spain's economy is set to benefit if greece stays part of the euro zone. a lower euro helps developing countries in spain and portugal. here is the finance minister in the wake of the greek vote. >> i believe in view of the public some errors have been made. but i also say it's inevitable that greece make reforms. we have already put them in place and already emerged from recession. >> one of the examples is spain which exited the eu bailout program last year. spain's unemployment rate is nearly 24% the highest in the eu after greece. and again a depressed euro would help spain even if a depressed euro is something that stronger companies like germany are trying oavoid. president obama today made a very high profile trip to the pentagon.
mr. obama discussed the strategy against i.s.i.l. jamie mcintire joins us from the pentagon, what was the significance of the president's message? >> the president came here to get a review of how the antii.s.i.l. strategy was working, the parts that he said could use some improvements but didn't announce any changed initiatives. there is still no consideration of putting u.s. troops in a combat role on the ground in either iraq or syria. after an hour and a half meeting with his top civilian and military advisors at the pentagon president obama made a rare appearance in the pentagon briefing room. flanked by his defense secretary of state ash carter and key personnel, he stated, the i.s.i.l. defeats.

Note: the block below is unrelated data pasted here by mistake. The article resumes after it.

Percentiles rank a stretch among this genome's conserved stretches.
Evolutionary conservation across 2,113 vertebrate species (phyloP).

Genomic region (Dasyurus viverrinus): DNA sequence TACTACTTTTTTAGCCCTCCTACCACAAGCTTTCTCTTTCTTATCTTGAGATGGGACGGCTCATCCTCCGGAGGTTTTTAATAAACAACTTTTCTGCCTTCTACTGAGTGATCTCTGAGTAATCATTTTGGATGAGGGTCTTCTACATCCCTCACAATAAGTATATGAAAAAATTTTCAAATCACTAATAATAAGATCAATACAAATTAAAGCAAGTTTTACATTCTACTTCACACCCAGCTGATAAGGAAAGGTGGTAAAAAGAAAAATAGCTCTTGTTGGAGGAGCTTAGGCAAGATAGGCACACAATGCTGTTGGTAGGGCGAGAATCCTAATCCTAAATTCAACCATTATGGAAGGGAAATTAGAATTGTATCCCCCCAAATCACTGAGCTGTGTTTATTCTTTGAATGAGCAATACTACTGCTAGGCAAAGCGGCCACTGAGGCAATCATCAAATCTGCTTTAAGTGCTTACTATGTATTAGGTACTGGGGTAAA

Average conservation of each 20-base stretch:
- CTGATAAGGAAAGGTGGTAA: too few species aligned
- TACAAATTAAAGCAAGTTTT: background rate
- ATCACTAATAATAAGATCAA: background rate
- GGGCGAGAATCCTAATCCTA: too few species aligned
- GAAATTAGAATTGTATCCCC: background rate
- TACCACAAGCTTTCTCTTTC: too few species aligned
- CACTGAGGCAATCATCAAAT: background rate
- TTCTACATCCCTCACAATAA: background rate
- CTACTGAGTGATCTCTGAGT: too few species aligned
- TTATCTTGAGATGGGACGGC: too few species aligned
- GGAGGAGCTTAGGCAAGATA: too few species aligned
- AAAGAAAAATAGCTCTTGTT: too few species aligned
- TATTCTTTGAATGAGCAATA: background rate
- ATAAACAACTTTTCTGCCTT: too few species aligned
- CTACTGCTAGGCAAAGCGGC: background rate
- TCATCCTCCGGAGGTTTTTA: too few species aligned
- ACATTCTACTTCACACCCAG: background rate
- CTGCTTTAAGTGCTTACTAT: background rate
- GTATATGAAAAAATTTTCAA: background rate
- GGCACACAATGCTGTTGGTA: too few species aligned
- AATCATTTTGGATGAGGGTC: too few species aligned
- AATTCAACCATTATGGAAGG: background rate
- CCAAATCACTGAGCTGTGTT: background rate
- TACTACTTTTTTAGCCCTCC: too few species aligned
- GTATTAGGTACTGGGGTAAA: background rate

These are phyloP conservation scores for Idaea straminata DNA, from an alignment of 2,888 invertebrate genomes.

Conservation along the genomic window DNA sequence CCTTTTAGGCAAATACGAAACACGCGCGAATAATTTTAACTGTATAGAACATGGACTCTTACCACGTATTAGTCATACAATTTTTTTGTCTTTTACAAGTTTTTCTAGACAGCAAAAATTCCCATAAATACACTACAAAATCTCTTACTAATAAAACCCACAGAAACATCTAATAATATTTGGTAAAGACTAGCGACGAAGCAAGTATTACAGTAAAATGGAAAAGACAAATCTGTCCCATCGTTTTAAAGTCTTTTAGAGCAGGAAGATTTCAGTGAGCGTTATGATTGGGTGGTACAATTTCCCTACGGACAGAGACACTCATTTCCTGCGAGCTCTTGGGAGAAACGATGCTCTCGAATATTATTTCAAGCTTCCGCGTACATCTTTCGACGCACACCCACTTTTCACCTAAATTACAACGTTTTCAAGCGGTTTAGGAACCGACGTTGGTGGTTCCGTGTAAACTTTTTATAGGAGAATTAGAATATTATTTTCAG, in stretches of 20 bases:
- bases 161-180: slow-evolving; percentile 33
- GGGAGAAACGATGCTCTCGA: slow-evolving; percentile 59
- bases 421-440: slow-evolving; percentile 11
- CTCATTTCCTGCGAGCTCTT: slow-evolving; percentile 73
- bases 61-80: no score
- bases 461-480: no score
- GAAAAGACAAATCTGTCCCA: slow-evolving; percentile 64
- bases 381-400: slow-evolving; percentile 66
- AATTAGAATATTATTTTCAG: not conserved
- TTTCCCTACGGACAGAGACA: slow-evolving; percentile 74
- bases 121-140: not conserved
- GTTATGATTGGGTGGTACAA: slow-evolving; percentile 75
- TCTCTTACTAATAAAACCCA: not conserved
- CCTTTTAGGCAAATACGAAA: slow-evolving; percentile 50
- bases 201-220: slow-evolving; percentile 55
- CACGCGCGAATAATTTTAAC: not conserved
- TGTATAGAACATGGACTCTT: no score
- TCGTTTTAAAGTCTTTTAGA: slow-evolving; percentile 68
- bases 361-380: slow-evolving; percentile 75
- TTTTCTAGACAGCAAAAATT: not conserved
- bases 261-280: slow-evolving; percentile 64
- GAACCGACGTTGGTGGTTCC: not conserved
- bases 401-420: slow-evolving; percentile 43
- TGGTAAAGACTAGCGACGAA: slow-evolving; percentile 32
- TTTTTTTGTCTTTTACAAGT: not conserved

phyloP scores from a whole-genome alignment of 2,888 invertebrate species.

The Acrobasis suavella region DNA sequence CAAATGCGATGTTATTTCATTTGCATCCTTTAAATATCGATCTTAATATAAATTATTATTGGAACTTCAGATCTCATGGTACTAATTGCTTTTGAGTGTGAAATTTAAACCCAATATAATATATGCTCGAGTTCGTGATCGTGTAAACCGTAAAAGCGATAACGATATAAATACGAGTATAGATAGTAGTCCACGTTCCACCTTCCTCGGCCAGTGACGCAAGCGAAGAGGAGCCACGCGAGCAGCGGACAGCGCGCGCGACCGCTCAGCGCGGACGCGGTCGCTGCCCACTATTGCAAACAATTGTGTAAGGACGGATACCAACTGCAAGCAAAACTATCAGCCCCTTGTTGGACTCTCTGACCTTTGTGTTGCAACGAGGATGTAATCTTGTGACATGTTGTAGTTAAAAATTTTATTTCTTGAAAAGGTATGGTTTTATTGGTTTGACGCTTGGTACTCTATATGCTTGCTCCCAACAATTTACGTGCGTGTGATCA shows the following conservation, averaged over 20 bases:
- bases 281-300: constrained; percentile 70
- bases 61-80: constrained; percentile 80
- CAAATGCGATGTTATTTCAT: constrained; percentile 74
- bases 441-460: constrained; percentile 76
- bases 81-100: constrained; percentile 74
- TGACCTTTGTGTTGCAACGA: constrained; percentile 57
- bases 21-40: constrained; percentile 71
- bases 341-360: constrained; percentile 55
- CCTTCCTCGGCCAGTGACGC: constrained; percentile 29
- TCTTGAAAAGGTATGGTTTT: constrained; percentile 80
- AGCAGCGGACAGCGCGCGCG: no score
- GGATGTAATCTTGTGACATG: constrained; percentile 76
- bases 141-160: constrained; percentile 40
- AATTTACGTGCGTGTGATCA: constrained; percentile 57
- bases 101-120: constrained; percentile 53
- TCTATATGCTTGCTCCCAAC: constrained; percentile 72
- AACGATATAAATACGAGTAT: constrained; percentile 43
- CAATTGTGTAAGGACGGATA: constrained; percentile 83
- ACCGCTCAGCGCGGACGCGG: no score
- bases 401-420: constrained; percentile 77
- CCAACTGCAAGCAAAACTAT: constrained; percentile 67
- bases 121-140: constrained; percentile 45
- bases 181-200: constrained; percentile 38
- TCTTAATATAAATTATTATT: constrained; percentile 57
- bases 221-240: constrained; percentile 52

>> can and will be defeated. indeed we're intensifying our efforts against i.s.i.l.'s base in syria. continuing to target the oil and gas facilities that fund so much of their operations. >> over the weekend the u.s. unleashed a wave of air strikes against i.s.i.l. positions in iraq and syria which the u.s. military called its largest deliberate engagement in syria so far. of the more than 3 dozen air strikes conducted july 4th two-thirds were in syria in and around ak ca, raqqa i.s.i.l.'s de facto capital. in other words to confine i.s.i.l. to the northern syrian you city. earlier in the day in a joint appearance with his french counterpart, defense secretary carter said the strikes were possible because of the effectiveness of the kurdish force he who in carter words
could nominate targets. >> we validate those cargts includingthose targetsincluding validating that there won't be innocent victims of the strike and then we stay the strike. >> reporter: he called be a nimble or opportunistic foe would neither be easy nor quick. the opposition on capitol hill was as strong as ever. house armed services committee chairman mack thornbury the u.s. loses ground and time. but the u.s. central command says over the past two months i.s.i.l. has given up almost 2,000 square miles of territory including tal abyad to kurdish fighters. the president argued that while